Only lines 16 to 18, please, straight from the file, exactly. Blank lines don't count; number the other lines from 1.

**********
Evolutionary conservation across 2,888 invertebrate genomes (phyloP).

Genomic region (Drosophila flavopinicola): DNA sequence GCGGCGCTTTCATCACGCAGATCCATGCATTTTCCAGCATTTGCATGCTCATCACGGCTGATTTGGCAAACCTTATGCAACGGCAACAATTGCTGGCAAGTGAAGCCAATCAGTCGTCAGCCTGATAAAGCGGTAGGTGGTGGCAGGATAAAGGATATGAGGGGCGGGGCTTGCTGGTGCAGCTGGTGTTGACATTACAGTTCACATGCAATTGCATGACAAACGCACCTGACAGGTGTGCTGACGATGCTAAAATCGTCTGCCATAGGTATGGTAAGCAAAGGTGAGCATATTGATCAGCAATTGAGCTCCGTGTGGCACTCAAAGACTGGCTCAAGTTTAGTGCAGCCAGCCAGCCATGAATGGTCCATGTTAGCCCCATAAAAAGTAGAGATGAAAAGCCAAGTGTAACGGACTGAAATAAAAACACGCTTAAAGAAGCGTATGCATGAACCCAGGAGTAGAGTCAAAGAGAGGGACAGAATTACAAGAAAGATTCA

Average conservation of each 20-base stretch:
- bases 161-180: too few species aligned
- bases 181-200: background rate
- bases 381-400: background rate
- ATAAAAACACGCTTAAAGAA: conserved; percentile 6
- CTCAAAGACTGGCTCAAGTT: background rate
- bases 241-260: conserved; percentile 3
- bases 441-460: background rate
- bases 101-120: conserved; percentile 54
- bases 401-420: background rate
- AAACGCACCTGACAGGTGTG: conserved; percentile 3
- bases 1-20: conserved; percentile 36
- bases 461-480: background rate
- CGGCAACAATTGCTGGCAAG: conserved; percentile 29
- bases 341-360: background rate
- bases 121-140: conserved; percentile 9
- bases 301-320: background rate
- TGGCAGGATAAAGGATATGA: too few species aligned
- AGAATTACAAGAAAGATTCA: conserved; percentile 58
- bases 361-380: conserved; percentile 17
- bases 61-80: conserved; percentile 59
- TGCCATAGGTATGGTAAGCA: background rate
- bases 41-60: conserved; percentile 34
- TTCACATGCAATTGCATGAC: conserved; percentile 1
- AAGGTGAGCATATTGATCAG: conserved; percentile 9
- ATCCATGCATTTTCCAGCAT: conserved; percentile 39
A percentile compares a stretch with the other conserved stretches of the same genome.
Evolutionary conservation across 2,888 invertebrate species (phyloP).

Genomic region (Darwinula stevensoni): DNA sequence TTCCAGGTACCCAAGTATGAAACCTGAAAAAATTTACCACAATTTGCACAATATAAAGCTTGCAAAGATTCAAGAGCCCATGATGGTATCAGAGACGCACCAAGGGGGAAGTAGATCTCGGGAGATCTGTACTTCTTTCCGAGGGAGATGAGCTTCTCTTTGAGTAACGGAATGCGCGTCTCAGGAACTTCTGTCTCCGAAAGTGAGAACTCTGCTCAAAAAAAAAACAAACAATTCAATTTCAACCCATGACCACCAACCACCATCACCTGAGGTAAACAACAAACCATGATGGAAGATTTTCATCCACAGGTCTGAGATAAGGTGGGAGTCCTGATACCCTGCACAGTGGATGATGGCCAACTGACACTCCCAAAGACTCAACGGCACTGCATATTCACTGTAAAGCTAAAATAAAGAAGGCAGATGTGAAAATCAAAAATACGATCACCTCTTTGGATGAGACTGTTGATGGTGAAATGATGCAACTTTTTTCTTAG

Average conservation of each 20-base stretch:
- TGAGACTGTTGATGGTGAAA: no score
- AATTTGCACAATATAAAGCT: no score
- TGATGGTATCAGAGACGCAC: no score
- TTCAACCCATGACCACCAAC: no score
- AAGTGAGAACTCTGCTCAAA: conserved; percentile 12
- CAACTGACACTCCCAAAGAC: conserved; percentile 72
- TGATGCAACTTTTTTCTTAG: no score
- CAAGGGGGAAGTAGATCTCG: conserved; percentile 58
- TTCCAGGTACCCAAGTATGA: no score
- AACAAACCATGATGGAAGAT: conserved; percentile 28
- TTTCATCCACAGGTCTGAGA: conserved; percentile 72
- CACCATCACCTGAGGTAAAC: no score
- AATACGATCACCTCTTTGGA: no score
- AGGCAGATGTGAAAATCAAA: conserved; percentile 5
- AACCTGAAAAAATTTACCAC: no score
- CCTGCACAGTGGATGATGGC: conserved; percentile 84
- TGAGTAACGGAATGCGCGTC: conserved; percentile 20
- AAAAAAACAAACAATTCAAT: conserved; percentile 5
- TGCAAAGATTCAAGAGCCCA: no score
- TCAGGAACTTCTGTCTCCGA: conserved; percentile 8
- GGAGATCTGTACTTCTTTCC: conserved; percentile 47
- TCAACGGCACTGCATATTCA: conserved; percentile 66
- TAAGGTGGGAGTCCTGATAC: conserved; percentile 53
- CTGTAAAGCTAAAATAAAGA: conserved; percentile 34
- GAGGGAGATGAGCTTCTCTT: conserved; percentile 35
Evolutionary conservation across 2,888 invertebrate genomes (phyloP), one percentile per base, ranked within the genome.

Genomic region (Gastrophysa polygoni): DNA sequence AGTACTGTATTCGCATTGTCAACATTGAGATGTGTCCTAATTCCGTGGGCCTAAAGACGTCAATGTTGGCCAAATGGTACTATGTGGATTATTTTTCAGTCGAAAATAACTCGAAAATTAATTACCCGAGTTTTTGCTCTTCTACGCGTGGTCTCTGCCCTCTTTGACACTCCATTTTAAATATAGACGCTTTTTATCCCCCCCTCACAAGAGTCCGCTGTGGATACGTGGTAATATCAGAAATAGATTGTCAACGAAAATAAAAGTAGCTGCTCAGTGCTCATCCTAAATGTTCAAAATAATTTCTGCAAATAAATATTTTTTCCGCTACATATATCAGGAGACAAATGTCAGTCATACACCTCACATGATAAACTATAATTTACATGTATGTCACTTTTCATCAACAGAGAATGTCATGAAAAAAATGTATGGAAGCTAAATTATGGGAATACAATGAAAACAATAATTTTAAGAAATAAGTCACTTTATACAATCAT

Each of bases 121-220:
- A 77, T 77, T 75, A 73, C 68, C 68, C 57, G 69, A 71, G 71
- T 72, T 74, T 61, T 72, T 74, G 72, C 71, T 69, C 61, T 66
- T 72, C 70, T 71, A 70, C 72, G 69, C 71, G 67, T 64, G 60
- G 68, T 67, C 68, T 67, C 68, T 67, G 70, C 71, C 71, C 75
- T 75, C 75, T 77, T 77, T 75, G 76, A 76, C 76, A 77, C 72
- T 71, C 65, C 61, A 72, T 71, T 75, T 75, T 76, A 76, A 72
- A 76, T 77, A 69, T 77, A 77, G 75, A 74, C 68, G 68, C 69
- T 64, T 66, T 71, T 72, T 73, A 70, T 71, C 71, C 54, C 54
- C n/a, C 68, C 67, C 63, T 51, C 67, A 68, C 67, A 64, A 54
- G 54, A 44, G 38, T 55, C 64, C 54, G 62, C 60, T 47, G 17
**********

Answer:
- CGGCAACAATTGCTGGCAAG: conserved; percentile 29
- bases 341-360: background rate
- bases 121-140: conserved; percentile 9